voluntarism, humanity and trust. The stronger
    these networks and bonds, the more likely it
    is that members of a community will co-
    operate for mutual benefit.



                                                    12
            Social capital
 Socialcapital consists of the networks,
 norms, relationships, values and informal
 sanctions that shape the quantity and co-
 operative quality of a society’s social
 interactions;




                                             13
      Social innovation capital
 Social innovation capital is the collective
  capacity of a group to innovate.
 It originate from human innovation
  capital and social capital




                                                14
 Difference between HC and SC

           Human Capital                  Social Capital
Focus      Individual Agent               Relationships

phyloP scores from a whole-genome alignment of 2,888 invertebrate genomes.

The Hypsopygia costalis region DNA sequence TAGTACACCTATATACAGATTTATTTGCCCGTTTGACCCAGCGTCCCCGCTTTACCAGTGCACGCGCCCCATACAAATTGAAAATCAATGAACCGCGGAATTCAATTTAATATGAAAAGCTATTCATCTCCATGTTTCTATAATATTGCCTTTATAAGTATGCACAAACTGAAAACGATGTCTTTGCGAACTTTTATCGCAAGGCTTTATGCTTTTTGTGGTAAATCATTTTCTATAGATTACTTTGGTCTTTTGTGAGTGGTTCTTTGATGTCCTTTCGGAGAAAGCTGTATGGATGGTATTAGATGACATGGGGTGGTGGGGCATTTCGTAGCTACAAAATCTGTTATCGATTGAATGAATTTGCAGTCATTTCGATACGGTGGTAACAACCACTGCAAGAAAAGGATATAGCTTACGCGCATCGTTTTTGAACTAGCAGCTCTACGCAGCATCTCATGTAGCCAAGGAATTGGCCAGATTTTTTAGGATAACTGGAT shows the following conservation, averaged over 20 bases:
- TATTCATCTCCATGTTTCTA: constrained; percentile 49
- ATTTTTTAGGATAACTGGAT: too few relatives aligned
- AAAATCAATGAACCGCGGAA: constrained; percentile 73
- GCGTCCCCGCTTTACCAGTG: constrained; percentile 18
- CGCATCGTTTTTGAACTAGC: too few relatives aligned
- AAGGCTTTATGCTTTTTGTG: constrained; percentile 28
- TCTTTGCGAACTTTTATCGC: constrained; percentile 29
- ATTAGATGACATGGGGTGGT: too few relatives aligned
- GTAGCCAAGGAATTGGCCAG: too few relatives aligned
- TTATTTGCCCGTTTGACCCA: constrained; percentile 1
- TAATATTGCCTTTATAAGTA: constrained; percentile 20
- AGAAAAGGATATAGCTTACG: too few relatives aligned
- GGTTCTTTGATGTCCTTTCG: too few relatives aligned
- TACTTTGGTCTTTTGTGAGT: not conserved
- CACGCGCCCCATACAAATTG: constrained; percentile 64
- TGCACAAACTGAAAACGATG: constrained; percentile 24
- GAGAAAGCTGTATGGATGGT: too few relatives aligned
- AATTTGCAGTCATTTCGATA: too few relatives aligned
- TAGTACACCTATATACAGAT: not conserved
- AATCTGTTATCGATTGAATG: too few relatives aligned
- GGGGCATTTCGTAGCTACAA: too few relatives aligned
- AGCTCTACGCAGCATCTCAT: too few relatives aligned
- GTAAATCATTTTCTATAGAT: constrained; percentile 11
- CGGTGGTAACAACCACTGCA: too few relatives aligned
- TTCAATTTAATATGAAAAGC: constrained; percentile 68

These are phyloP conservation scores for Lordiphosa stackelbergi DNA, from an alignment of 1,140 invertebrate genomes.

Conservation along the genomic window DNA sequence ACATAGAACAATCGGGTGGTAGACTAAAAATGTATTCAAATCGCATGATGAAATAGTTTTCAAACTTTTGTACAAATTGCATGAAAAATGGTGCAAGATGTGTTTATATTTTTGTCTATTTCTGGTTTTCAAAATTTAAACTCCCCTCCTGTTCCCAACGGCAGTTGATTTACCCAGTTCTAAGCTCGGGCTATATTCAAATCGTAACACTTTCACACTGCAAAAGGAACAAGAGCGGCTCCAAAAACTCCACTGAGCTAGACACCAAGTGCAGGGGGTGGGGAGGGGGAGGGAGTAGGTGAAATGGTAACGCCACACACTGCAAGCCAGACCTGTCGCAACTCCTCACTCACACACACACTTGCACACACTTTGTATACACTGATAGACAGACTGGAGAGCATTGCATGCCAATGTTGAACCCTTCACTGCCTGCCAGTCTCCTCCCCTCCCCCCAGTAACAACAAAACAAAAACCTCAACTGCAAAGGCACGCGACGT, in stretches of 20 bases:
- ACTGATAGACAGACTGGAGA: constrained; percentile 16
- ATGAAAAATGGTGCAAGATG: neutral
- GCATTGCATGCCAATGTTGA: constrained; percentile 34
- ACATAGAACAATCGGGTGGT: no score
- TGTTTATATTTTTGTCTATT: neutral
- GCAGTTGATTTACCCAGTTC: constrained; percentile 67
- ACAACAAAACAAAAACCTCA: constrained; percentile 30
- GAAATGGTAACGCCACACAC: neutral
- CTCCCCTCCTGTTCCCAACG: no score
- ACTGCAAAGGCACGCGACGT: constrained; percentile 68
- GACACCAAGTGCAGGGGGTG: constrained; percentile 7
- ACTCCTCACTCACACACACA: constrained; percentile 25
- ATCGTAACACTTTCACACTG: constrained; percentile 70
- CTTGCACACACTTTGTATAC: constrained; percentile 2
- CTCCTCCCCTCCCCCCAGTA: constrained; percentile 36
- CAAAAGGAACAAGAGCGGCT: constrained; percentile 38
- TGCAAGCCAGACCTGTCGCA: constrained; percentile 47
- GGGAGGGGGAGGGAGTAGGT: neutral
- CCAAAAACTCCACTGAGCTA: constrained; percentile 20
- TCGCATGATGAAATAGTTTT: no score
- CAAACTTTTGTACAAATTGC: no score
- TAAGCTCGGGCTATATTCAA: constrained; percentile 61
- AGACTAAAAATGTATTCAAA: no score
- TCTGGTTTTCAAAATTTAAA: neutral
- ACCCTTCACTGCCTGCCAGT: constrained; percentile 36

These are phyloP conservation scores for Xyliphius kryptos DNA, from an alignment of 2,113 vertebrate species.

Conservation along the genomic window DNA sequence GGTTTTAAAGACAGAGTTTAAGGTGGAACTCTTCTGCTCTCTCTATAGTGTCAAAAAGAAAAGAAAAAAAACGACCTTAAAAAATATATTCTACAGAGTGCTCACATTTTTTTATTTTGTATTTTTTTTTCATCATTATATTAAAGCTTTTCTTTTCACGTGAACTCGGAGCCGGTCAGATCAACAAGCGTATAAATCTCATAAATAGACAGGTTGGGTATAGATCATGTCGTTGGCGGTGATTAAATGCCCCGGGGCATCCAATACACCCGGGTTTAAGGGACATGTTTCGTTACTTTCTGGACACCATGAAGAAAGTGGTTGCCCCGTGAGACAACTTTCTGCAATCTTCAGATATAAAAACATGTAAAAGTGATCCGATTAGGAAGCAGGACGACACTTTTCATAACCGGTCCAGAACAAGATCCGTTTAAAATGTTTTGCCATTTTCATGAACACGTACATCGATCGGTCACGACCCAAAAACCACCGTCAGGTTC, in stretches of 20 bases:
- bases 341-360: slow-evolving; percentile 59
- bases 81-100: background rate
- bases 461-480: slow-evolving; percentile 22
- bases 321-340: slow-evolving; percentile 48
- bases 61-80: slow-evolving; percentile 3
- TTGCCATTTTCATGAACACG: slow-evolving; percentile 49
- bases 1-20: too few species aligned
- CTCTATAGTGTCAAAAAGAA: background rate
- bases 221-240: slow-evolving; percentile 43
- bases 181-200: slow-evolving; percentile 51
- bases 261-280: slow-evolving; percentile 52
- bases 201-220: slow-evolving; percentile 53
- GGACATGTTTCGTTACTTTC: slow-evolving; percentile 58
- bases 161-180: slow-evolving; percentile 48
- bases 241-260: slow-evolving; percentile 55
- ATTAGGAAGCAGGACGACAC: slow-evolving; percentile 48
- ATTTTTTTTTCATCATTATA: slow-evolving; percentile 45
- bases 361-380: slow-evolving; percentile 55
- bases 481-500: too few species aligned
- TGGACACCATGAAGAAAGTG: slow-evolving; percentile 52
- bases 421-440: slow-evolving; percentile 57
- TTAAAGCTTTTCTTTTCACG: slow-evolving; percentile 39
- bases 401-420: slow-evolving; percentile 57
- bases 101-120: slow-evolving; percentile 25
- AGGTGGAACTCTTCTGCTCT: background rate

Measures   Duration of Schooling,         Attitudes
           Qualifications                 Membership, Participation,
                                          Trust Level
Outcomes   Direct: Income, Productivity   Social Cohesion
           Indirect: Health, Civic        Economic Achievement
           Activity                       More Social Capital
Model      Linear                         Interactive, Circular



                                                                   15
       Trends of social capital
 There is evidence that overall levels of social
  capital have been declining in countries such as
  the United States and Australia.
 Overall levels of social capital have generally
  been stable or rising in countries such as the
  Netherlands, Sweden, Japan and Germany;